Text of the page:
Chinook Pass Trailhead
There are several different trails that you can take from the Chinook Pass Parking Lot. The one we chose to do was along the Pacific Crest National Scenic Trail.
Technically, we started at the boundary of Mount Rainier National Park and the Naches Ranger District of the Okanogan-Wenatchee National Forest (which meets at the top of Chinook Pass), we ran along the Pacific Crest National Scenic Trail to Sheep Lake.
The PCNST runs for 2,650 miles so technically you can go as far as you like. We went about 2 miles out and back, checking out Sheep Lake and then heading back to the trail head.
The first mile is relatively flat with stunning views of the valley to your right. If you're afraid of heights you might want to look for another section of trail to hike or run since there are a few steep drops off to your right on the way out. If heights don't bother you, you'll have some magnificent views.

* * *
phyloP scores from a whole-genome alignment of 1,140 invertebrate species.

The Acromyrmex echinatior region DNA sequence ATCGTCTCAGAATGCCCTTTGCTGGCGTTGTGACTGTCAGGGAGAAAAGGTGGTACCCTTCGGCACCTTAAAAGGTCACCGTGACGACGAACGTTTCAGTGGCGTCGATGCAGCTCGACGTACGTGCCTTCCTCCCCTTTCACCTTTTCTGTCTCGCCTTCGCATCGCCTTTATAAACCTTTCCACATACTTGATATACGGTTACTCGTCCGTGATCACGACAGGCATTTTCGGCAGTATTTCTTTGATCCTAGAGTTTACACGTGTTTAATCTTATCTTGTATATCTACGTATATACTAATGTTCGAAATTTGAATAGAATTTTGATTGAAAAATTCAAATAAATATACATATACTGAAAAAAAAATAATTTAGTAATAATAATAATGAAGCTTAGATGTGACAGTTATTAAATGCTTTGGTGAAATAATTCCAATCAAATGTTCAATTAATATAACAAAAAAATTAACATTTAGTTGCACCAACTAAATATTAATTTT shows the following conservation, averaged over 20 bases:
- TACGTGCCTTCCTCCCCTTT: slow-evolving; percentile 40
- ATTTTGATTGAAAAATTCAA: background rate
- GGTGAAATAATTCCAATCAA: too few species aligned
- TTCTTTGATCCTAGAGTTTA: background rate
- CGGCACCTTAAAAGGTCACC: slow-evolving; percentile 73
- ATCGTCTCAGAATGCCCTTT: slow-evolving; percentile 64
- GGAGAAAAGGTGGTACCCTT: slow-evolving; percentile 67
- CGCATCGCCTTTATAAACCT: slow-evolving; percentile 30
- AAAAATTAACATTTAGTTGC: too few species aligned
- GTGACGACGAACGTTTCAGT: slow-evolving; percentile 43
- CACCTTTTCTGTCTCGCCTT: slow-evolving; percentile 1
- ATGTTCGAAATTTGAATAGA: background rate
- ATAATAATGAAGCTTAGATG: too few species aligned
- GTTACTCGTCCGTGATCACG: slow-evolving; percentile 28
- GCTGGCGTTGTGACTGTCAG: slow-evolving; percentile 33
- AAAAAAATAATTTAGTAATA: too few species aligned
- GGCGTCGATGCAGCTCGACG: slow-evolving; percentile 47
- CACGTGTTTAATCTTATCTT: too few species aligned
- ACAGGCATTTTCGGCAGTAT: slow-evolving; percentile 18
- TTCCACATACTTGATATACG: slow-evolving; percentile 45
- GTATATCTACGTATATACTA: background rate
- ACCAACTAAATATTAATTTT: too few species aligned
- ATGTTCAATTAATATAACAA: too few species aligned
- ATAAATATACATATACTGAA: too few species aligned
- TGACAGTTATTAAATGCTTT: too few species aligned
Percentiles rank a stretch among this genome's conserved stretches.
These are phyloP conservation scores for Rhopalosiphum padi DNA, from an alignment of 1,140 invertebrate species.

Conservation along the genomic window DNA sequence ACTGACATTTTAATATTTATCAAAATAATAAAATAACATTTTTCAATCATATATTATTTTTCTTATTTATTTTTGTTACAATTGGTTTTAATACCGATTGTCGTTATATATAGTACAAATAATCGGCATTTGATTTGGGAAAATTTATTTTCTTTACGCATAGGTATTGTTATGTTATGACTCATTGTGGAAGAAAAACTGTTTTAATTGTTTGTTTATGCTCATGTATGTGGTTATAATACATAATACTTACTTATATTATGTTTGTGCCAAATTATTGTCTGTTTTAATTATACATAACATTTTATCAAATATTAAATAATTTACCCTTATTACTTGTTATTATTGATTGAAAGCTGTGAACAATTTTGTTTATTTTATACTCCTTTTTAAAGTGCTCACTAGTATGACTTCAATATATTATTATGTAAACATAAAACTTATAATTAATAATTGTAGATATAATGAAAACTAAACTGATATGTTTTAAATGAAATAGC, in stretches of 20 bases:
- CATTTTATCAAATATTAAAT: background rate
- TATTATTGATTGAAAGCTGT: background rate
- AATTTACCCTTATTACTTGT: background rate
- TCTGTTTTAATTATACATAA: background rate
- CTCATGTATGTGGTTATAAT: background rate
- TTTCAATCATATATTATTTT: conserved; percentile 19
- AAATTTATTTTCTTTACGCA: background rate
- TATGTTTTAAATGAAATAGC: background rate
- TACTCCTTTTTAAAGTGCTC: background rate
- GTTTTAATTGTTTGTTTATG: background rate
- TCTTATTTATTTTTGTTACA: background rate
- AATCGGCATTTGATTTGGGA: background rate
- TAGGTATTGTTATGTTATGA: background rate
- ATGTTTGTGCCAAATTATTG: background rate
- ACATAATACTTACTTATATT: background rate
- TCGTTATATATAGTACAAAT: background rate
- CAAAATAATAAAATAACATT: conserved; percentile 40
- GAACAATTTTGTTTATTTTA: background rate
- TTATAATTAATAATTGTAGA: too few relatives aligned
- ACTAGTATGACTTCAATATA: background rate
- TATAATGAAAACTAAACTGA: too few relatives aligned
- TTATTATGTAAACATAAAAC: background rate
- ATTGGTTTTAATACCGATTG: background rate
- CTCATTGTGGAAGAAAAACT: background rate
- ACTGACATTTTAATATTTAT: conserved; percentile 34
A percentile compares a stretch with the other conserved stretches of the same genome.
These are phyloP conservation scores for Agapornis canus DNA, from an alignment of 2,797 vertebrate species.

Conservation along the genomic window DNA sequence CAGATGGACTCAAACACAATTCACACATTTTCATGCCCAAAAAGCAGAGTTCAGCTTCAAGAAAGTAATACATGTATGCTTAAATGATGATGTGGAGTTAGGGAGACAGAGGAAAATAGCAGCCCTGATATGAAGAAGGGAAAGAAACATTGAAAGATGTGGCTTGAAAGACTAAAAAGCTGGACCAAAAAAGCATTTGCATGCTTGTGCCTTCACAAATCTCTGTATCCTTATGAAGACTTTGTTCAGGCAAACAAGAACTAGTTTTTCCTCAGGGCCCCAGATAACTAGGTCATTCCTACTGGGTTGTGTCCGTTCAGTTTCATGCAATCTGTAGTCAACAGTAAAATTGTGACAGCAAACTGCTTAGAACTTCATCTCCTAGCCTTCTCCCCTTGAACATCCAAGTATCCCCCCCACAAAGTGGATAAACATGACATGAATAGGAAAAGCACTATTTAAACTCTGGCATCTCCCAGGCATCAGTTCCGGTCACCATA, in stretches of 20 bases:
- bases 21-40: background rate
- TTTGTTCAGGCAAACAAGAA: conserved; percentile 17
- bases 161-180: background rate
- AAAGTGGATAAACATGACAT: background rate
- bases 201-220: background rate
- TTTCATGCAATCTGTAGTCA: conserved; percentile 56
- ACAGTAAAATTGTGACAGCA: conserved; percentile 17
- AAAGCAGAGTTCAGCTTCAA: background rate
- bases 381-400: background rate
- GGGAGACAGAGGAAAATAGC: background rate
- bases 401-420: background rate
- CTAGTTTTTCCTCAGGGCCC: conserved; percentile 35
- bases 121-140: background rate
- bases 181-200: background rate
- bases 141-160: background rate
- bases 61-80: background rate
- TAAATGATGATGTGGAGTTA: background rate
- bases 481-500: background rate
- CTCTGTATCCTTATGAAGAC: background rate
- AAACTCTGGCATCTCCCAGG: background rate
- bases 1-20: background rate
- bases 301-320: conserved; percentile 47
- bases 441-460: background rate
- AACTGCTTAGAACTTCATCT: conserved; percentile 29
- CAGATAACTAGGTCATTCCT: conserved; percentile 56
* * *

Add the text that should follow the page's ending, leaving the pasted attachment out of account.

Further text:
The trail follows the road for a little bit and the cars shrink in size rather quickly. The second mile is uphill and although difficult, it’s still very runnable. We both stood at the edge of the lake and caught our breath just taking in the sheer beauty of it all. Note: Dogs are allowed on this trail (unlike inside the national park) so long as they are manageable under voice control.
This is a popular spot for day hikers because it's only about a mile long and is relatively flat. There are interpretive signs along the way so if you decide to run this one as a shakeout run or a warmup, keep in mind that it will most likely be busy. Go early if you can.
That said, it's a place worth seeing. There are some really old, beautiful tress along the loop, some of which are 1,000 years old. In addition there's a really fun suspension bridge that makes for a cool photo op. Want to add some more milage to this run? Look for the East Side Trail to Deer Creek and Cayuse Pass and tack on another 9.3 miles.
The Wonderland Trail
All stretches of this 93-mile trail are worth seeing. The Wonderland Trail circumnavigates Mount Rainier and is a trail runner's dream.
You can pick it up from any number of points. We parked at an overlook near Reflection Lake at the southern end of the park and ran east towards Louise Lake. (If you need a primer to get you motivated, do a drive by along the park road and sneak a peek at the lake from above.)
It's only about 1.25 miles from the parking lot to the bottom of Louise Lake. Wild blueberries line the trail almost the entire way, many of which had started to turn red and made it seem as if we were running into a valley on fire.